The PlayStation Vita is a great little handheld gaming system, it offers a selection of great games on the go plus access to many PlayStation Classics, I myself have played Castlevania many times on it. But beyond that, there isn’t much you can do with your Vita that’s practical.
Sony were brought to bear by the Federal Trade Commission over claims that they had knowingly misrepresented the Vita and exaggerated its capabilities in their advertising for the device which has been in constant competition with, and constantly losing to, Nintendo’s 3DS.
The Federal Trade Commission specifically took umbrage over the claims that players could pause any PS3 game and continue to play at any time they wanted on the Vita by way of Cross-Save, a feature that’s only supported by a select group of games. This was compounded by failure to mention that both a PS3 and Vita build of the game were required to use the function.
A Sony spokesperson said, “The advertising at issue in the FTC inquiry went to market more than two years ago at PS Vita’s launch in February 2012. Although we have a strong difference of opinion with the FTC as to the message that PS Vita purchasers took from that advertising, we decided to settle the FTC’s inquiry in order to focus on the PlayStation 4’s momentum into this holiday, where PlayStation Vita continues to play an important role.”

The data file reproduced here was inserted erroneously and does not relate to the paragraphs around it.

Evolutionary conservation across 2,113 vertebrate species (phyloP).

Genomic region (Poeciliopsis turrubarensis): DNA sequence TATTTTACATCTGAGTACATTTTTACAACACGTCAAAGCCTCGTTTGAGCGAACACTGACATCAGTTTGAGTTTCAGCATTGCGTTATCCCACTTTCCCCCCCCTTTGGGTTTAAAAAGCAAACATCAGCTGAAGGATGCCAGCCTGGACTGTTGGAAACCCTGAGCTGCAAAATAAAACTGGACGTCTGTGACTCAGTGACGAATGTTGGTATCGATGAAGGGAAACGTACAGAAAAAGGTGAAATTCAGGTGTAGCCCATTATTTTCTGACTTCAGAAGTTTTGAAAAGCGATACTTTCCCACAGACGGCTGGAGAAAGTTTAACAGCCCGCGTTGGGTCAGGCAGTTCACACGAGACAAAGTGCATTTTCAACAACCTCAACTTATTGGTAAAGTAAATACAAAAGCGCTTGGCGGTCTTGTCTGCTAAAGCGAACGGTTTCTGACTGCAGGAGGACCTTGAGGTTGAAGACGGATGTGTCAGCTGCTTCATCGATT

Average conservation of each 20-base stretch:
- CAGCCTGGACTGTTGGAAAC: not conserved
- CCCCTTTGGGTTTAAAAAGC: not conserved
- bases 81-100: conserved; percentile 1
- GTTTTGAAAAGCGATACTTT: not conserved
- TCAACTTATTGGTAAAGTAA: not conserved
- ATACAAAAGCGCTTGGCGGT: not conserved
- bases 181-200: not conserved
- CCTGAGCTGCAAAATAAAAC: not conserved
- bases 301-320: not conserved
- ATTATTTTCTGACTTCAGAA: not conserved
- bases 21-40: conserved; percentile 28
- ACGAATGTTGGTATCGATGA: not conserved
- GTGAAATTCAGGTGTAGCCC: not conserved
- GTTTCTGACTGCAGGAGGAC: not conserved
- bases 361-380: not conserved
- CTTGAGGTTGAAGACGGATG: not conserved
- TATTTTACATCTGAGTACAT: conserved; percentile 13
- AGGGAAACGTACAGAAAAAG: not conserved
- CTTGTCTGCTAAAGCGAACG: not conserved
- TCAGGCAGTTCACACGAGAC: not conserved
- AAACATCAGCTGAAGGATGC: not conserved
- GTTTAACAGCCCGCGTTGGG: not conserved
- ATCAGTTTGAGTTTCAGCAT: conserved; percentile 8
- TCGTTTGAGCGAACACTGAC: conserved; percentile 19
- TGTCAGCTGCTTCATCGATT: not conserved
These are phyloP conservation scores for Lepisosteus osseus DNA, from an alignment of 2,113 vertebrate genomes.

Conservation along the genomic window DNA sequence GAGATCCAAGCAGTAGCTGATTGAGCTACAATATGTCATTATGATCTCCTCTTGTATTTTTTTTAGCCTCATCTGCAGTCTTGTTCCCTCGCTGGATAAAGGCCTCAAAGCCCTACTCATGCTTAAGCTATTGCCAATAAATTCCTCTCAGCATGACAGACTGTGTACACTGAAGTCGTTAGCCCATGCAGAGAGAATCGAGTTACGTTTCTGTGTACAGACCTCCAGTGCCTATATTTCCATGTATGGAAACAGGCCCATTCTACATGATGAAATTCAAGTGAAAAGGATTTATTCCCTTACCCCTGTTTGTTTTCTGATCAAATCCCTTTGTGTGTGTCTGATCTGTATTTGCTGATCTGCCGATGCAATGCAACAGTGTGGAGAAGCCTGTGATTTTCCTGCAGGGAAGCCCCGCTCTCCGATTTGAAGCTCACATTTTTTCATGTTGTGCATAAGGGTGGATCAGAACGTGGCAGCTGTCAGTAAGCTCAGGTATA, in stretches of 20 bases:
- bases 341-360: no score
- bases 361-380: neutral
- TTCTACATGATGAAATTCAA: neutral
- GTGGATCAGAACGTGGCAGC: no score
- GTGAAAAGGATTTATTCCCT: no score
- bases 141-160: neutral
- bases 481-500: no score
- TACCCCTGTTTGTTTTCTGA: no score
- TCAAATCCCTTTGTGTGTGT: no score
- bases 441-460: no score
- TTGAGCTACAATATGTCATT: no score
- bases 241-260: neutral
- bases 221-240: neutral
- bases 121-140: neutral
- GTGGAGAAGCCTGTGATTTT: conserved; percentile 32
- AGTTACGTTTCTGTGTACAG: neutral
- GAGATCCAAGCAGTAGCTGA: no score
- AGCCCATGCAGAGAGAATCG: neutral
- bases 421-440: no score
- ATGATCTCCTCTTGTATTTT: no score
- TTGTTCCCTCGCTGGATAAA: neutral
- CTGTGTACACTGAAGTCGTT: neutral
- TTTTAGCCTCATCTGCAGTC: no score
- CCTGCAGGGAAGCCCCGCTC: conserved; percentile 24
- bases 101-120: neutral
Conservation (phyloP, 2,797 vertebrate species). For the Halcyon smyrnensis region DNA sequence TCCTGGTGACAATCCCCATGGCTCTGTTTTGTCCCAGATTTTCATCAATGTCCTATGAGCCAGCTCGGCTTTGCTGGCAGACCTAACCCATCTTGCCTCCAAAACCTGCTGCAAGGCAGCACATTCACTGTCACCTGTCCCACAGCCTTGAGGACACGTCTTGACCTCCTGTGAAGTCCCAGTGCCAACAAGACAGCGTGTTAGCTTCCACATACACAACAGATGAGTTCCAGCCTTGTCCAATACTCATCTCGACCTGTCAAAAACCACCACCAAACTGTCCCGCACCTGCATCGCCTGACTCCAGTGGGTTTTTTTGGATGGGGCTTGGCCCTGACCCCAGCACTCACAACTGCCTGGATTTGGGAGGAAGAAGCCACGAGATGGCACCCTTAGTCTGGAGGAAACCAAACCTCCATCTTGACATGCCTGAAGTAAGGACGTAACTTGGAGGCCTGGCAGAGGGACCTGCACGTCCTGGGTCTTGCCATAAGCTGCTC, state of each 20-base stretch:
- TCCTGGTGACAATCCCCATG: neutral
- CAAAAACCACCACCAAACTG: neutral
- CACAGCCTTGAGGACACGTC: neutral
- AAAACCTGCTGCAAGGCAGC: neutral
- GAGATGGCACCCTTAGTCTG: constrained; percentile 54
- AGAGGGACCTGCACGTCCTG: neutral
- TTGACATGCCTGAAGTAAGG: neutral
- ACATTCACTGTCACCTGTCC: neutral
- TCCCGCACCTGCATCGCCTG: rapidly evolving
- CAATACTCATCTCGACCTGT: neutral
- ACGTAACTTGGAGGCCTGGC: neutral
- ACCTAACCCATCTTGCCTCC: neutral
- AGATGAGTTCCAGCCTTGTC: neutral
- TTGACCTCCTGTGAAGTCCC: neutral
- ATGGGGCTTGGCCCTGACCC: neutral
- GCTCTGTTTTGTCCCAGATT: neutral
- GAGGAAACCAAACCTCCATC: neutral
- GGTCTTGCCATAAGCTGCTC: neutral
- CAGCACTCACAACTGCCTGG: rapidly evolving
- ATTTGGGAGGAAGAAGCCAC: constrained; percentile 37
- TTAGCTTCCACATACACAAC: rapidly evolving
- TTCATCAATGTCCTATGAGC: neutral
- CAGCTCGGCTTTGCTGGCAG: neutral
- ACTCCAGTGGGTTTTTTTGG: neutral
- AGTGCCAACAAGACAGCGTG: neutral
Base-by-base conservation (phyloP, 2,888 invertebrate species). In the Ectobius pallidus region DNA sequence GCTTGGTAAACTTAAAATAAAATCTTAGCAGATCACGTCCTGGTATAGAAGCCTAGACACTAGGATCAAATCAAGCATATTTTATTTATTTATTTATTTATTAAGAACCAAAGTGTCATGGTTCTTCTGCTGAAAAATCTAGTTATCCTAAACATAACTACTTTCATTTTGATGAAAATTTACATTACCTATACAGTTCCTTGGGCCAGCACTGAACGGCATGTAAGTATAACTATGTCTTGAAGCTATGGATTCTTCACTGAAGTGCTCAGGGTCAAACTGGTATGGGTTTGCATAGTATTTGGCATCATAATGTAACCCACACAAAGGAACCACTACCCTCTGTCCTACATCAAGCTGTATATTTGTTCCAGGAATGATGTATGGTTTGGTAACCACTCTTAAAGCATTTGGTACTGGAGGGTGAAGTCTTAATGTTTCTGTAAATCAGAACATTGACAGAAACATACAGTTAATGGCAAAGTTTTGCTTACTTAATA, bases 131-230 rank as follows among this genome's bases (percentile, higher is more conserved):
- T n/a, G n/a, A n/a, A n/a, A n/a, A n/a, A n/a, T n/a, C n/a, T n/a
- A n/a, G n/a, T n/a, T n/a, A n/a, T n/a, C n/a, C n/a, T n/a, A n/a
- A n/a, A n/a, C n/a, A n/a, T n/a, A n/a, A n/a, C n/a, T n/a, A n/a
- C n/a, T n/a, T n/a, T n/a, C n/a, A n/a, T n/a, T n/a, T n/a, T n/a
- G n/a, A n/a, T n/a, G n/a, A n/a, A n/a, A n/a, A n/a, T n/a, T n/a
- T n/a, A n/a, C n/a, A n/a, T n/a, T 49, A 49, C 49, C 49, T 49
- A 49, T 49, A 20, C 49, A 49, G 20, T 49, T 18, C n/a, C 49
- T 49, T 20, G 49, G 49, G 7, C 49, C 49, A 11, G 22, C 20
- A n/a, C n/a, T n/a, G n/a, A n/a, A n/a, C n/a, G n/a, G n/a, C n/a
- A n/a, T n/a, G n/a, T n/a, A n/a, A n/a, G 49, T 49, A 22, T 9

Sony has since settled the case with the settlement terms being that Sony will not make misleading claims in the future (presumably across the board) and will also refund anyone who purchased a Vita before June of 2012. The refund comes in the form of $25 or credit. Or a voucher worth $50 that is reserved for use on merchandise. If you’re eligible for this Sony will reach out to you.